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POZ Decade: Jimmy Eat World - Futures

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Jimmy Eat World’s Futures was released ten years ago last week, and PropertyOfZack is launching our next Decade feature in honor of the album today! We have commentary on the album from POZ team members Brittany Oblak, Adrienne Fisher, Zack Zarrillo, and Deanna Chapman, so enjoy and reblog to let us know your thoughts on Futures ten years later!

How Futures holds up in 2014
Futures, in a way, is a greatest hits album for Jimmy Eat World. While technically it doesn’t have all their actual singles on it, it is the best display of what this band has to offer over the span of their career (thus far). There is not a single song on this album that falters in any way, despite switching producers halfway through and having to follow up to 2001’s larger-than-life Bleed American.
 
Futures transitions seamlessly between the lighter radio singles “Work” and “Futures” (which are still also phenomenally written) and the lyrical, poignant tracks like “Kill” and “23”, which bare so much of Jim Adkins soul, it’s admirable. Half of this album composes much of the soundtrack for the hit show One Tree Hill (which may be good or bad, depending who you ask) but in any case, that effectively widened their fan base and allowed a whole new generation to fall in love with Futures and the band.
 
To date, this album continues to be my most played by Jimmy Eat World (yes, even more than Clarity) and I don’t see that changing. This album is still better than about 80 percent of albums that have been released in the last ten years, and this album blends their ostensible knack for writing damn good radio rock with lyrics that never sell out just to get a “memorable hook” –and you know why? Because it doesn’t have to. Jimmy Eat World are truly legendary. They have bridged that gap between the underground and mainstream with Futures, and there really are not many who have or are capable of doing such. I don’t think there will be another album quite like this anytime soon and this album proves itself time and time again, even with the new generation of pop-rock bands on the forefront of alternative music. -Brittany Oblak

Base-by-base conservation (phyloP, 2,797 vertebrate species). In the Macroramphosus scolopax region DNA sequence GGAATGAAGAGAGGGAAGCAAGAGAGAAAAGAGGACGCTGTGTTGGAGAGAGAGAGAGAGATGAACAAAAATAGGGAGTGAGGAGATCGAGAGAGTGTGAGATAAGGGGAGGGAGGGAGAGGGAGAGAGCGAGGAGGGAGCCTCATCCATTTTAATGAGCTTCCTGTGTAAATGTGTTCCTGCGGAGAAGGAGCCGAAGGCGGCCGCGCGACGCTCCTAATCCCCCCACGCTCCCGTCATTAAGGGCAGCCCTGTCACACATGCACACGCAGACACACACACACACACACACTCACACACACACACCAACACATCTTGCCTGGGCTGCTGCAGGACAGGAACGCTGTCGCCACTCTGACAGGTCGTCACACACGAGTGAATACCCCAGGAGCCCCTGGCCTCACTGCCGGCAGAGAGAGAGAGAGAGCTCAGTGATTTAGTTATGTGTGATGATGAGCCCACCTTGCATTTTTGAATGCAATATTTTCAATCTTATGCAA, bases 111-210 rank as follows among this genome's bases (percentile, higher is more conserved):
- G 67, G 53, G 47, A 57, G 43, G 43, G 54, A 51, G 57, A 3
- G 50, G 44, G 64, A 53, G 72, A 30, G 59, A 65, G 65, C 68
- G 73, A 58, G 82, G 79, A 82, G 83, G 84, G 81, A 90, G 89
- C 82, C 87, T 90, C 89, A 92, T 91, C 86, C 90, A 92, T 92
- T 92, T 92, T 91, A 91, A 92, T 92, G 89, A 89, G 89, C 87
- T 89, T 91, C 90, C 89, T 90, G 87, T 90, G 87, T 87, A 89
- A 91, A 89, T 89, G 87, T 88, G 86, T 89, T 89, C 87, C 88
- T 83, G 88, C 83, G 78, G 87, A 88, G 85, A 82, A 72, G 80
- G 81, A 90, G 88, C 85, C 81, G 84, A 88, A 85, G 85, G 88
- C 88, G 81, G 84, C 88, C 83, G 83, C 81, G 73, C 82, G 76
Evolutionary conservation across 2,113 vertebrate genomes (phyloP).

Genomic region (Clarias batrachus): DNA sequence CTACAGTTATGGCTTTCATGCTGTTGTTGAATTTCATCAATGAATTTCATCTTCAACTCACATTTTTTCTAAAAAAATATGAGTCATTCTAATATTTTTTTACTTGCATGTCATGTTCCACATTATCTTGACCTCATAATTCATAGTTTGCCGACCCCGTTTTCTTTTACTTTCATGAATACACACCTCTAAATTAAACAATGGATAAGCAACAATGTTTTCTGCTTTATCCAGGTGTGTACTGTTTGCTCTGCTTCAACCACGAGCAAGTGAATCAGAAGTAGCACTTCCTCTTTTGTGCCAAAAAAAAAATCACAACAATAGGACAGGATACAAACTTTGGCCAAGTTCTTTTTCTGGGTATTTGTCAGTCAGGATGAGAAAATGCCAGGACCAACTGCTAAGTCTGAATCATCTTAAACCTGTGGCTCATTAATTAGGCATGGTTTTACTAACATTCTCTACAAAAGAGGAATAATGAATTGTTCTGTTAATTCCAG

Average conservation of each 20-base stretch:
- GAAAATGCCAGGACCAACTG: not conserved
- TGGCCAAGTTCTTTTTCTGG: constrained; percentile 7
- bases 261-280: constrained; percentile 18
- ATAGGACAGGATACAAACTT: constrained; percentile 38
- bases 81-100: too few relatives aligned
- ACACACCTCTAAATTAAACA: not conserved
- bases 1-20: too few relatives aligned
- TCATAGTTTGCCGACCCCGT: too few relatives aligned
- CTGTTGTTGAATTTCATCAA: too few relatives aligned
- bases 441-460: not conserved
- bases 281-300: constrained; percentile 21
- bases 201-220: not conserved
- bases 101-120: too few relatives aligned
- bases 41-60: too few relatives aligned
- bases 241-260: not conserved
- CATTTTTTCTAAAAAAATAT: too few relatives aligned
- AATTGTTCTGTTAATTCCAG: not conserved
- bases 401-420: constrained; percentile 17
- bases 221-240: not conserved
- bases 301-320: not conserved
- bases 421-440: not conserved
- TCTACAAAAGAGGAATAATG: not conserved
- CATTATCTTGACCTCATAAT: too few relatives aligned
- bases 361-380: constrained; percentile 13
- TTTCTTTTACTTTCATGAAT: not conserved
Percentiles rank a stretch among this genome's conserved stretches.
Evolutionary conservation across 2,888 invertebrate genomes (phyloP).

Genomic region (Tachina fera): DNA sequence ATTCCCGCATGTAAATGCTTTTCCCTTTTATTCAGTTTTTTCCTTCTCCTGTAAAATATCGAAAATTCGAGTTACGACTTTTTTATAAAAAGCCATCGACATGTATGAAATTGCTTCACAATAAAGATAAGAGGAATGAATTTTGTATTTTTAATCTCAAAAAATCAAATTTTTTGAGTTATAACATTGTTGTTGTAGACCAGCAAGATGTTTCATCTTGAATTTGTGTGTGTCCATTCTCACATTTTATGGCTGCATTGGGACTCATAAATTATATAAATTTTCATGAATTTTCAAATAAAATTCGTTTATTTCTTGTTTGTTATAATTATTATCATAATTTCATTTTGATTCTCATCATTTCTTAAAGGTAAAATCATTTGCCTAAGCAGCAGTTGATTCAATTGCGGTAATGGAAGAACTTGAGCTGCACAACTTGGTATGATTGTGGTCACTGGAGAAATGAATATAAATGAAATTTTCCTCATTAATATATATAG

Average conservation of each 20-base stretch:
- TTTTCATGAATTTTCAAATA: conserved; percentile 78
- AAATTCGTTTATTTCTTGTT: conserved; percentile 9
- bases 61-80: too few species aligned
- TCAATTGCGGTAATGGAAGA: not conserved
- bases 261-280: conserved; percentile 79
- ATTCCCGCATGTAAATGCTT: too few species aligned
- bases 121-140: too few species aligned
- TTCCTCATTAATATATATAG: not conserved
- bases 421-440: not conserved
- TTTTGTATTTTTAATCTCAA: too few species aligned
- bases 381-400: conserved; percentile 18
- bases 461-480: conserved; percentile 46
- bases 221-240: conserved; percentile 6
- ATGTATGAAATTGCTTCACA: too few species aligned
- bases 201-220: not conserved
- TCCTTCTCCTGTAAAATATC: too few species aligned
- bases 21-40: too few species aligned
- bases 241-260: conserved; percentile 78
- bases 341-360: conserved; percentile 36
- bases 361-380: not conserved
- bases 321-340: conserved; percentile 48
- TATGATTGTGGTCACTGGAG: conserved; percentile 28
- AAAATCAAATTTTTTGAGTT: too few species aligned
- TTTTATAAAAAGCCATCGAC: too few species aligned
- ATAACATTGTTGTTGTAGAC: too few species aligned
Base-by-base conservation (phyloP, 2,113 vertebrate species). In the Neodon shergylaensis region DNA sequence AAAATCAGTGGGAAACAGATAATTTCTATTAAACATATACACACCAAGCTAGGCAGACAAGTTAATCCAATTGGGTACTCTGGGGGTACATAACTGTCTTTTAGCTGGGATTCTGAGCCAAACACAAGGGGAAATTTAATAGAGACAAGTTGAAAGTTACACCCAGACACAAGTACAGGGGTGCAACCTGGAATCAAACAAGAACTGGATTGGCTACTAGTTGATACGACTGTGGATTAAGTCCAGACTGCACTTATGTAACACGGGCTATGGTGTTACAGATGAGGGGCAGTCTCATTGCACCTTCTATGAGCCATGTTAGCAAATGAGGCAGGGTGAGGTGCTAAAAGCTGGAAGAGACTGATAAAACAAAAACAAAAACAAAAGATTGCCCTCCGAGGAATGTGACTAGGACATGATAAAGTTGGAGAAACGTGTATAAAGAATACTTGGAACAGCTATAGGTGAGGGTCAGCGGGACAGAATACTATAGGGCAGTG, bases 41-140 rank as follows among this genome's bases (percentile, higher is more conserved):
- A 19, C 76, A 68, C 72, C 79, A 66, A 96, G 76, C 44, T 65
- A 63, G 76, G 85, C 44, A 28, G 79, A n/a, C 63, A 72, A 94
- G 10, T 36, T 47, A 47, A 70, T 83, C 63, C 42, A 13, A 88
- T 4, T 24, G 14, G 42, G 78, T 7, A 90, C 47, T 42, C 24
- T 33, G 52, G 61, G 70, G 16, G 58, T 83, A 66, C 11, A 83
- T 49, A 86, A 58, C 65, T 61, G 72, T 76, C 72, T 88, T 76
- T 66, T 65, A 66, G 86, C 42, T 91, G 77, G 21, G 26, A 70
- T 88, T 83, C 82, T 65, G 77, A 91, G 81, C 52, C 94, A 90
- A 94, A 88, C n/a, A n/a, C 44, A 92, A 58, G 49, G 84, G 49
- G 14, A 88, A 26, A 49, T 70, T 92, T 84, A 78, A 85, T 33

Most important song on the album
I always really liked this record as a whole, but even though it’s been out, about, and fairly present in my life for the last ten years, I never developed an intimate relationship with it. I liked and jammed all the singles regularly; it was always my go-to Jimmy record when I didn’t want to delve into the 90s emo despondency of Clarity or radio-familiarity of Bleed American/self-titled. I could easily talk about how “Futures” is the most brilliant and powerful album opener of all time, or how cheesily awesome it was when JEW performed “Work” on an episode of One Tree Hill that one time, but when the Futures ten-year tour got announced, all of my friends had one song they zeroed in on needing to hear: “23.” And after spending a few, intimate listens with it - I have to agree. “23” is the slow-burning, introspective ballad that seems to be on the cusp of a new relationship while watching it disintegrate and slip away all at the same time. A reflection on a life juncture, written over a layered bed of piano, bleeding-heart rock n’ roll riffs and some strategically placed background “oohh’”s that just croon away, it’s the musical incarnation of stretching your arms wide and spinning in a slow circle - it seems custom-designed for a TV drama montage. And even though that might be a little tacky to liken a song’s importance to its seamless ability to fit into a TV montage, that universality is also what makes it so, so beautiful. – Adrienne Fisher

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